Thursday, May 24, 2012

Poll of the Day: Americans' Attitudes About Sin

    Thursday, May 24, 2012   No comments

Despite the recent controversy over contraception, Gallup finds Americans broadly approve of birth control -- but not porn, cloning, or infidelity.
Americans have few moral qualms about birth control or gambling. They think wearing fur, the death penalty, and abortion are more morally acceptable with porn. And they think suicide, polygamy, and human cloning are more moral than cheating on your spouse.

Inspired by the recent political debate over insurance coverage for contraception, Gallup this month included birth control in its regular survey of Americans' moral beliefs. Rick Santorum notwithstanding, the poll found that Americans overwhelmingly believe contraception is moral: 89 percent said it was morally acceptable, the highest rating of any of the morally questionable behaviors tested. Even among Catholics, 82 percent approved of birth control. No wonder Democrats were convinced they had a winning issue in the contraception debate -- even though the debate was about larger issues of religious freedom and government compulsion, there simply aren't a lot of people who sympathize with moral objections to birth control.



Wednesday, May 16, 2012

On "Notes on a Century," The Tale of the Dragoman

    Wednesday, May 16, 2012   No comments

by ERIC ORMSBY

It is all too tempting to describe Bernard Lewis, the distinguished historian of the Islamic world, as venerable. Mr. Lewis, who turns 96 on May 31, seems to possess the aura of the sage. Even his harshest critics have sometimes seen him in this light. After Mr. Lewis published a devastating critique of Edward Said's "Orientalism" in 1982 in the New York Review of Books, the injured author responded with a long, angry letter to the editor that mocked Mr. Lewis's "veneer of omniscient tranquil authority."

An attentive reader of Mr. Lewis's books would never come away thinking that omniscience or tranquillity was on conspicuous display. Whether writing about the early history of the Arabs or the development of the modern Turkish state, Mr. Lewis has always been unusually alert to nuance and ambiguity; he is wary of his sources and tests them against other evidence. In "Notes on a Century," his lively new memoir, he writes that his work in archives instilled in him "a profound mistrust of written documents."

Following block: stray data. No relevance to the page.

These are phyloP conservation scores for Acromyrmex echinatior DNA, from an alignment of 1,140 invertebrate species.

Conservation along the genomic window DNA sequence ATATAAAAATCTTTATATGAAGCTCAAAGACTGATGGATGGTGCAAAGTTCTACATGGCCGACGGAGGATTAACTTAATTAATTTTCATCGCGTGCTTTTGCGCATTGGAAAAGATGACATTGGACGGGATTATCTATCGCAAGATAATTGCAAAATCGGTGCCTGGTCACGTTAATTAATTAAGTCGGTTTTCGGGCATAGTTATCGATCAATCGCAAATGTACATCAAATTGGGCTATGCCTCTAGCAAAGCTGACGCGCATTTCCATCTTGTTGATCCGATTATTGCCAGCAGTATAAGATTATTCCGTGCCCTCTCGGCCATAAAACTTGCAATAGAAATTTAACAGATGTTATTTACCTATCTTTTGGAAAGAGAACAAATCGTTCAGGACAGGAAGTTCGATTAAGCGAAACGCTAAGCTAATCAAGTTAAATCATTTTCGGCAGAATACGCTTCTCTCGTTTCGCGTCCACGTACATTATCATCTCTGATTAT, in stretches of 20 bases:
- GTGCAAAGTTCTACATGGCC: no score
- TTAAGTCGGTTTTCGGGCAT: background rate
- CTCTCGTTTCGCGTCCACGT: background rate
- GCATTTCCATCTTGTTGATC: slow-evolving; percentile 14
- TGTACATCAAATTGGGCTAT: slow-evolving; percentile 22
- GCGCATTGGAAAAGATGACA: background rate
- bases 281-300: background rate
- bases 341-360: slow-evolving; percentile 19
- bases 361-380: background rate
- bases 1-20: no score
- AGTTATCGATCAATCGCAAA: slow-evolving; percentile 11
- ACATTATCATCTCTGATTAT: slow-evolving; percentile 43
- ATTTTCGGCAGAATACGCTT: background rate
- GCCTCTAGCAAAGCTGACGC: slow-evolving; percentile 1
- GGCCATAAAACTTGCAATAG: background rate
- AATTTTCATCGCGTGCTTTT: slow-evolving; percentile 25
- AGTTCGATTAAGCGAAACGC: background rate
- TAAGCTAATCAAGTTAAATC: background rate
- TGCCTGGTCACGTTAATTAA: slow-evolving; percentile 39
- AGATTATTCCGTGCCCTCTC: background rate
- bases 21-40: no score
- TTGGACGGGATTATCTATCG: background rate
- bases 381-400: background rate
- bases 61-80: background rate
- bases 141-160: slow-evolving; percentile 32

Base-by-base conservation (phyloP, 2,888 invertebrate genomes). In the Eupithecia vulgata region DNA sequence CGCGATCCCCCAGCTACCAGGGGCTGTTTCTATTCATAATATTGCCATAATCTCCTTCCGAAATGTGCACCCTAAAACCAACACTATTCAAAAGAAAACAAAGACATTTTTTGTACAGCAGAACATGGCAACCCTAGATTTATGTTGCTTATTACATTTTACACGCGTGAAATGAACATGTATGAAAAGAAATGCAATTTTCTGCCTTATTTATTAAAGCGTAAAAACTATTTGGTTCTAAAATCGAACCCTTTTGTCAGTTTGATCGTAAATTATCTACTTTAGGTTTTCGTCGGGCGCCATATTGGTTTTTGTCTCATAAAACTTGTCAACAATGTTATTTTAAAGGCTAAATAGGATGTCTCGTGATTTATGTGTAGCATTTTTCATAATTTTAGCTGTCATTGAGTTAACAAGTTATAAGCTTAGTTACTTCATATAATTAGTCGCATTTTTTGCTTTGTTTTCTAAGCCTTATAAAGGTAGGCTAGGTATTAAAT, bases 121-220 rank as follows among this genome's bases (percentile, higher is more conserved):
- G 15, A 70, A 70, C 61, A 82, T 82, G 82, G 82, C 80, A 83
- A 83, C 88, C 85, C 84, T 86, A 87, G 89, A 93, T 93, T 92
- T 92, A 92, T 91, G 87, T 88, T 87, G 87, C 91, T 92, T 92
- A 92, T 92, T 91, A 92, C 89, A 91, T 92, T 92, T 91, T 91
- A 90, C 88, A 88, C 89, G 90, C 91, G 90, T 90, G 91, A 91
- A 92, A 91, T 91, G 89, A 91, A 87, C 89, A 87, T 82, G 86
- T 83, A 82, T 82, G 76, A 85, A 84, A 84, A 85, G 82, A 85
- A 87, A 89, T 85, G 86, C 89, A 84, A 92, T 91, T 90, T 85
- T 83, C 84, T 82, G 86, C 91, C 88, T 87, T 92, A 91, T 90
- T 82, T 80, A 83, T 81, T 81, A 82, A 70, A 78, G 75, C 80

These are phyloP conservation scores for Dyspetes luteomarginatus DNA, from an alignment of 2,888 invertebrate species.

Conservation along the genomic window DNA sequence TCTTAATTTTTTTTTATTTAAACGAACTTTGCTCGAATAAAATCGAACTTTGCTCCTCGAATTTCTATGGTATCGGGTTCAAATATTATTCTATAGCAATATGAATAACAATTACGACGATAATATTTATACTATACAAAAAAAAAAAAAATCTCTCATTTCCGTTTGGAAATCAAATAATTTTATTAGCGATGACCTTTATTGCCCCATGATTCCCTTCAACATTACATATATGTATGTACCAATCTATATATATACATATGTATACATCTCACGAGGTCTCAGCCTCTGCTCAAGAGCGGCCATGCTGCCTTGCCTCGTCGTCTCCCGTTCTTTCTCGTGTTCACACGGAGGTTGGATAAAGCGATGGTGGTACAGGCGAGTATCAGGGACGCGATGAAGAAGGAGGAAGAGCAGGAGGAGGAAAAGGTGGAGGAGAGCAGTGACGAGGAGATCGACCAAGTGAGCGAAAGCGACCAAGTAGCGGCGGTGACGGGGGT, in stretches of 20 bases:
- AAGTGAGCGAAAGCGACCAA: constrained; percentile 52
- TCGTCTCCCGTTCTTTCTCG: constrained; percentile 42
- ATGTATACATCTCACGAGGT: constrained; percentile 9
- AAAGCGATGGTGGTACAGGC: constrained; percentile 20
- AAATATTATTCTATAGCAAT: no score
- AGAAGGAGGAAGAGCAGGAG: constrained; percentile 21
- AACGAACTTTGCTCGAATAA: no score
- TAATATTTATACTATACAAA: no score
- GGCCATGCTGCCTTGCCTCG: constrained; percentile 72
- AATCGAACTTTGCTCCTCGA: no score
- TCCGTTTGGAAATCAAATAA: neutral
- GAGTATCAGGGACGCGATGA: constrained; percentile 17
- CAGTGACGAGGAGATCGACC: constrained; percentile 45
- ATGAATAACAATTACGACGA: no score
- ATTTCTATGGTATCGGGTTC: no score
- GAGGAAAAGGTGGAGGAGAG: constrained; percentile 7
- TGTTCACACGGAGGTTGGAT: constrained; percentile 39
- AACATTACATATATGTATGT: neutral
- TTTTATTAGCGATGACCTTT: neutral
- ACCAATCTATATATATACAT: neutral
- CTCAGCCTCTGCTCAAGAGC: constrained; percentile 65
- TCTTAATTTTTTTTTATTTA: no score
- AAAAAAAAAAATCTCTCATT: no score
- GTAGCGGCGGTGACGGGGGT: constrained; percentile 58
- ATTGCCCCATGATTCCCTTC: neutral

As a historian, Mr. Lewis has evinced not only an unswerving commitment to historical truth and a hatred of what he calls "the falsification of history" but also a passionate, at times obsessive, curiosity about other peoples, other places. He is as interested in the history of foodstuffs as in the fall of dynasties. He is simply too inquisitive to settle for mere omniscience.

"Notes on a Century" is at once an autobiography and a statement of principle. Over the course of his long life, Mr. Lewis has met with everyone from Golda Meir to Moammar Gadhafi—and has bedded down in obscure Syrian villages and desert tents as well as sumptuous palaces. But his description of his beginnings is the most winning part of his account. Like the late man of letters John Gross, whose lovely 2002 memoir, "The Double Thread," describes growing up Jewish and English in London, Mr. Lewis evokes his Jewish-English childhood with great tenderness.

  

Tuesday, May 8, 2012

Arab Spring has washed the region's appalling racism out of the news

    Tuesday, May 08, 2012   No comments

by Robert Fisk

The Long View: Migrant workers from the subcontinent often live eight to a room in slums – even in oil-rich Kuwait

How many tracts, books, documentaries, speeches and doctoral theses have been written and produced about Islamophobia? How many denunciations have been made against the Sarkozys and the Le Pens and the Wilders for their anti-immigration (for which, read largely anti-Muslim) policies or – let us go down far darker paths – against the plague of Breivik-style racism?

The problem with all this is that Muslim societies – or shall we whittle this down to Middle Eastern societies? – are allowed to appear squeaky-clean in the face of such trash, and innocent of any racism themselves.

A health warning, therefore, to all Arab readers of this column: you may not like this week's rant from yours truly. Because I fear very much that the video of Alem Dechasa's recent torment in Beirut is all too typical of the treatment meted out to foreign domestic workers across the Arab world (there are 200,000 in Lebanon alone).